Thursday, 19 April 2012

Oliver Hardy - the best funny man, ever


But why?


It is the way he moves.

People often notice that Hardy is graceful, smooth and precise in his movements; yet the aims are often futile - for example when he elegantly, with delicate finger-tip gestures, clears a tiny space for his eyes after his whole head and shoulders have been covered in oil or soot.

But gracefulness is not funny in itself, even when misapplied - a ballet dancer is not funny.


What makes Hardy funny is what happens just before the balletic movement.

Before he takes a step forward or moves his hand forward, Hardy makes a move back and away, and judders, quivers, oscillates with hesitation - before making the forward move.

And this happens again and again, with incredible seamless integration - so that he is continually hesitating then making graceful moves, uncertain oscillation then deft precision, all joined up in a way that has never been matched.


What is signalled is a desperate desire to do the right thing, which never succeeds, a tremendously considerate and compassionate uncertainty which always backfires.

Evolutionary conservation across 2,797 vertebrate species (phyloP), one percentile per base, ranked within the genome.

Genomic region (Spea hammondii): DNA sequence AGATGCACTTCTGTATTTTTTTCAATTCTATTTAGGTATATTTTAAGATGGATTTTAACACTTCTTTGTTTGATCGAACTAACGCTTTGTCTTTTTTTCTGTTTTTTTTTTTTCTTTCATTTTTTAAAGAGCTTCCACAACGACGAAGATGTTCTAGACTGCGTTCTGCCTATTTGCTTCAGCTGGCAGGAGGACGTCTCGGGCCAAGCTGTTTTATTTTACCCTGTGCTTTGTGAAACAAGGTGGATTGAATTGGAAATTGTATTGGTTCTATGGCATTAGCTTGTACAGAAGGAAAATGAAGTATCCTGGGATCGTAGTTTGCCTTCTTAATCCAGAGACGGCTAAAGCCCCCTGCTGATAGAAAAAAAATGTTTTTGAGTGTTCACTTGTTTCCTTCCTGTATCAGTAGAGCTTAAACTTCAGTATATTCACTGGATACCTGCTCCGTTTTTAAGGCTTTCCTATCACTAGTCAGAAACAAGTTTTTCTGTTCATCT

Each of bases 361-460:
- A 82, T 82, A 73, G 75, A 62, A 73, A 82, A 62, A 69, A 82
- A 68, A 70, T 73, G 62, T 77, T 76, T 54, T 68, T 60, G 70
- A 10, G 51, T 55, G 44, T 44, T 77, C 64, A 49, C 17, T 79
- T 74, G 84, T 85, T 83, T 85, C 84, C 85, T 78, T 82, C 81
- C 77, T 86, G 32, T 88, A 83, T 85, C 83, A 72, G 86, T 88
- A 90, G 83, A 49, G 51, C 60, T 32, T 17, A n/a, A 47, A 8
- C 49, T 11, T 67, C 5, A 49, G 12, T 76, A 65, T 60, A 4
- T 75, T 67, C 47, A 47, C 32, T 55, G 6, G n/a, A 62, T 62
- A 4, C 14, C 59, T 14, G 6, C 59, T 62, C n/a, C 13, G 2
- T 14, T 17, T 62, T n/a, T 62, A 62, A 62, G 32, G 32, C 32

After which he looks at the camera with infinite weariness, expressive of the shared knowledge that 'life's like that' - before some final overwhelming insult crashes down upon him.

Even Hardy's aggression seems without malice, and always backfires against him.


This is why Hardy is the best of all comedians, because he is as funny as anyone but more loveable than anyone who is that funny.

He utterly lacks the hard, masterful, technical manipulativeness of most great comics (e.g. his partner Laurel, Chaplin, Rowan Atkinson, Jim Carrey).

Hardy appears as a man of wholly natural goodness, in a world where he will always come off worst - despite those best intentions expressed in those hesitations.

Yet still he does what he does gracefully, precisely, delicately. No matter what happens, no matter how often disaster strikes, he will always be graceful.


That is why he is the funniest man who ever lived, and why we never tire of him; because Oliver Hardy was expressive of 'humour' in all its proper facets.



dearieme said...

Buster Keaton: wonderfully funny. We went to a festival of his films once: we saw several but had to stop because it hurt.

Bruce Charlton said...

It's a while since I saw Keaton, but I'd agree he was great - however I'd put in him the master technician category.

The Continental Op said...

There's a Laurel and Hardy museum in Ulverston, Cumbria, a most odd place for one.